"Buenos dias", "buenas noches" -- this was the first words in a foreign language I heard in my life, as a three-year old boy growing up in developing post-war Western Germany, where the first gastarbeiters had arrived from Spain. Fascinated by the strange sounds, I tried to get to know some more languages, the only opportunity being TV courses of English and French -- there was no foreign language education for pre-teen school children in Germany yet in those days. Read more
To find some answers Tim Machan explores the language's present and past, and looks ahead to its futures among the one and a half billion people who speak it. His search is fascinating and important, for definitions of English have influenced education and law in many countries and helped shape the identities of those who live in them.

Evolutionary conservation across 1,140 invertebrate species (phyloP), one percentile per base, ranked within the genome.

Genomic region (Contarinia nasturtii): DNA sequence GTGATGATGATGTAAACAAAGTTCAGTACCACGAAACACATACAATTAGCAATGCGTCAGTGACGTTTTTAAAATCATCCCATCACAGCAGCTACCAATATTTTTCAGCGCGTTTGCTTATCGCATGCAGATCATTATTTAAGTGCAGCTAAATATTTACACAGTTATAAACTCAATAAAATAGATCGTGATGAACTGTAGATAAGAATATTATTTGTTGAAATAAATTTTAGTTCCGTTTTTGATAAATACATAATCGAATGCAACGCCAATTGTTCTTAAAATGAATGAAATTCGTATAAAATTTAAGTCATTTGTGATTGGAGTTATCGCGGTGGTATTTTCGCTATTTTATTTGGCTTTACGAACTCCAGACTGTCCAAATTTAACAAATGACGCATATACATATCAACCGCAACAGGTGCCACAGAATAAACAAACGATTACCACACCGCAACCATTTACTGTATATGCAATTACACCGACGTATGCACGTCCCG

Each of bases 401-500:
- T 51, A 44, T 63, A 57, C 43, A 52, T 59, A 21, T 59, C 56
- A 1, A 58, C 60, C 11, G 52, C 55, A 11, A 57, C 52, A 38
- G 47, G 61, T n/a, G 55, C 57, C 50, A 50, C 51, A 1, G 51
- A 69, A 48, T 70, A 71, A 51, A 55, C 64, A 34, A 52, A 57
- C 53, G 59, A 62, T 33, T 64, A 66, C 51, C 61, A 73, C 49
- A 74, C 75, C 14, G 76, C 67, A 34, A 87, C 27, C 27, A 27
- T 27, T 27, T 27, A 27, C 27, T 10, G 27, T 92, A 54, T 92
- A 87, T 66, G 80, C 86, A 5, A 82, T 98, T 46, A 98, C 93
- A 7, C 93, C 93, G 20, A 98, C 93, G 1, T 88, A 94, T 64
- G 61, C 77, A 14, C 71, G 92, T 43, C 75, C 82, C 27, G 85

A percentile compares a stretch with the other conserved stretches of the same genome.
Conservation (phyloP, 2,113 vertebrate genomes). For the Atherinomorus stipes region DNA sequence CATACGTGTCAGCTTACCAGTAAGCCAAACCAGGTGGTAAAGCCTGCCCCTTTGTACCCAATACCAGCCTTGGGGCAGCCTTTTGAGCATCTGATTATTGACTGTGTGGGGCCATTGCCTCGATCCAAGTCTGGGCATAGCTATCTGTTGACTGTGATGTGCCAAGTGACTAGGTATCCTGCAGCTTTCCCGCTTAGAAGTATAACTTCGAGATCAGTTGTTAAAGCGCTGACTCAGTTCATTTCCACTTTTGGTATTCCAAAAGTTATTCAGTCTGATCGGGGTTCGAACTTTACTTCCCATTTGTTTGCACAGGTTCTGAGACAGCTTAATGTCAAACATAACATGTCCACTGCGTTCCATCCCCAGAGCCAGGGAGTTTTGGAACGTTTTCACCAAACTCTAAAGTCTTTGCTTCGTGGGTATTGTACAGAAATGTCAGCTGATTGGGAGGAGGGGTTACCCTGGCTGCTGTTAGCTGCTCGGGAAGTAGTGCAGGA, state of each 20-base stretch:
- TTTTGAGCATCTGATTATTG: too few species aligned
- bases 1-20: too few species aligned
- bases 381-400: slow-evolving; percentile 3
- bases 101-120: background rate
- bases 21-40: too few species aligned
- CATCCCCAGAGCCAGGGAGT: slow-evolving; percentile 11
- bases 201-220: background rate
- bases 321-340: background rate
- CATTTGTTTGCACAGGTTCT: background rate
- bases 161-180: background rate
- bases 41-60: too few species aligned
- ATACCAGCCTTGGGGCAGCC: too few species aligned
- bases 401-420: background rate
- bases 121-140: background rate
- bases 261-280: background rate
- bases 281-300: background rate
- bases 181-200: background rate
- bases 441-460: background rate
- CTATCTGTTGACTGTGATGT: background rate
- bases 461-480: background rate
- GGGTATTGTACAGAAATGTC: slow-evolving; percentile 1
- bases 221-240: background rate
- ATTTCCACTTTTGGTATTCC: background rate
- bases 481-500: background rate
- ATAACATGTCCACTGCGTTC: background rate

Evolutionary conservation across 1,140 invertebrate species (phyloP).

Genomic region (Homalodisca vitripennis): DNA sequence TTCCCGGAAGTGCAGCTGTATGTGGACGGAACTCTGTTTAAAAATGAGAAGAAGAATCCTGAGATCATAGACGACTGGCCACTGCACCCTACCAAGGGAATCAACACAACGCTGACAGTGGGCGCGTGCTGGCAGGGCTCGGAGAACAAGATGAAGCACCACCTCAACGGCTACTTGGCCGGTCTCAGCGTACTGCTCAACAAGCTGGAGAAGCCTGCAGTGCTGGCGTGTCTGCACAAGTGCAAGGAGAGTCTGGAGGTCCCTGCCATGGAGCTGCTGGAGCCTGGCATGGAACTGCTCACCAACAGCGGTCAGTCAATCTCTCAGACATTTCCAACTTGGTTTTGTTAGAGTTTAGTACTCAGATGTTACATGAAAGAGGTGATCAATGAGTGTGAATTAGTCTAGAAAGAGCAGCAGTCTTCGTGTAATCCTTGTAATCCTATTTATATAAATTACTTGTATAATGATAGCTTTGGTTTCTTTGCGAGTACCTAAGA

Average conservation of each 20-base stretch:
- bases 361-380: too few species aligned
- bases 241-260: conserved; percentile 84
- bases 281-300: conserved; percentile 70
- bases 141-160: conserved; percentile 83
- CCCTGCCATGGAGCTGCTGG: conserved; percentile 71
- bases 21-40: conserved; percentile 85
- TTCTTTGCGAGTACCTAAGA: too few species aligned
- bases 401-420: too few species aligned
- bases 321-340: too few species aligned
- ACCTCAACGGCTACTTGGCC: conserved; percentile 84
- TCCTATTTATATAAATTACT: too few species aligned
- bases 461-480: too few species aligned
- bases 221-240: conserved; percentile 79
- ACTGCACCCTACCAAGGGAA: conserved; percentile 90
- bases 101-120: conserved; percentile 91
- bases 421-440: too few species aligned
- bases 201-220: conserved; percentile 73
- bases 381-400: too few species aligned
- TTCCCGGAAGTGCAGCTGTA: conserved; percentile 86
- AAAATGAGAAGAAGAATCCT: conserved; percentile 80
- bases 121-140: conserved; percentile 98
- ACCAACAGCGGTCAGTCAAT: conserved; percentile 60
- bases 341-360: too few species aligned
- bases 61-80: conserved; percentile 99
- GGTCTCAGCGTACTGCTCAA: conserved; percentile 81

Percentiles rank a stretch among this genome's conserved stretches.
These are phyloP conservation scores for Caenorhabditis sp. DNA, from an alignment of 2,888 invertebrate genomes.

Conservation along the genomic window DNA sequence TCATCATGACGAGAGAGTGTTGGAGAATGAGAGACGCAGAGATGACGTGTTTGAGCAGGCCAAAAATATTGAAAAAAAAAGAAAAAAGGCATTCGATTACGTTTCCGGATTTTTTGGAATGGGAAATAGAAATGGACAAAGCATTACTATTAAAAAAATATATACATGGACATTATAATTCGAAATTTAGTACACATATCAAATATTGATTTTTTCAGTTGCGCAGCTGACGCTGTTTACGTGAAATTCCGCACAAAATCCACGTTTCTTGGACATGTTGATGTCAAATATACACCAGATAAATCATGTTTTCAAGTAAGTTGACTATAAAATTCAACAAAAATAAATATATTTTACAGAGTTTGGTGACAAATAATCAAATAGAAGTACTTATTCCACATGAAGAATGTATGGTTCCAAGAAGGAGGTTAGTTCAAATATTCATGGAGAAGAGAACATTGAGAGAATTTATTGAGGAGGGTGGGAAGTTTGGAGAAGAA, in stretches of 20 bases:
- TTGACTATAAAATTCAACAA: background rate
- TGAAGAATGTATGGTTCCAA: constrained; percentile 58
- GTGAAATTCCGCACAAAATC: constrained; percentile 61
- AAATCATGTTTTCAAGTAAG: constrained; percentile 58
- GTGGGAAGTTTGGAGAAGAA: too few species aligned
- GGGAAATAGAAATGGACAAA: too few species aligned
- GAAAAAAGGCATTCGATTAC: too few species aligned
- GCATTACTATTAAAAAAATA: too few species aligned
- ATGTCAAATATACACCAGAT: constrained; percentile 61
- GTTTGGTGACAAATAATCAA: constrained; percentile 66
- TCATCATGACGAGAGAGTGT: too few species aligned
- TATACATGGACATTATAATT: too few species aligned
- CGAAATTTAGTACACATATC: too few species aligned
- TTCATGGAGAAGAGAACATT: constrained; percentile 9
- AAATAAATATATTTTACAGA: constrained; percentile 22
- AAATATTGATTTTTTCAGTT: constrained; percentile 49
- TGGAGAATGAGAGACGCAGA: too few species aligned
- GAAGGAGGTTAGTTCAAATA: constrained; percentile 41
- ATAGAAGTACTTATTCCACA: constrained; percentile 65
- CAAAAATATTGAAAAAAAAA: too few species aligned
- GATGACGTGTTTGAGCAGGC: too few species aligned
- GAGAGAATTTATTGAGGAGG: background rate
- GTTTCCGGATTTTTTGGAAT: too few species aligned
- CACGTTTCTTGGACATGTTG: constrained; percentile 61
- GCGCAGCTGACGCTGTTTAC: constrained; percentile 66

This volume provides a new perspective on the evolution of the special language of medicine, based on the electronic corpus of Early Modern English Medical Texts, containing over two million words of medical writing from 1500 to 1700.
"Why you so Singlish one?" A Semantic and Cultural Interpretation of the Singapore English Particle One
The particle one of Singapore English is widely used in Singapore culture, but it is little mentioned and its invariant meaning has not been described, so that not much is known about its meaning and the cultural norms it reflects. This article provides a detailed semantic analysis of this particle, articulates its meaning in the form of a reductive paraphrase using natural semantic metalanguage, and argues that its use reflects Singapore English speakers' tendency to speak definitively and exaggeratedly. The discussion of Singaporean speech norms reflected by this particle includes reference to relevant Anglo English speech norms for comparison and contrast.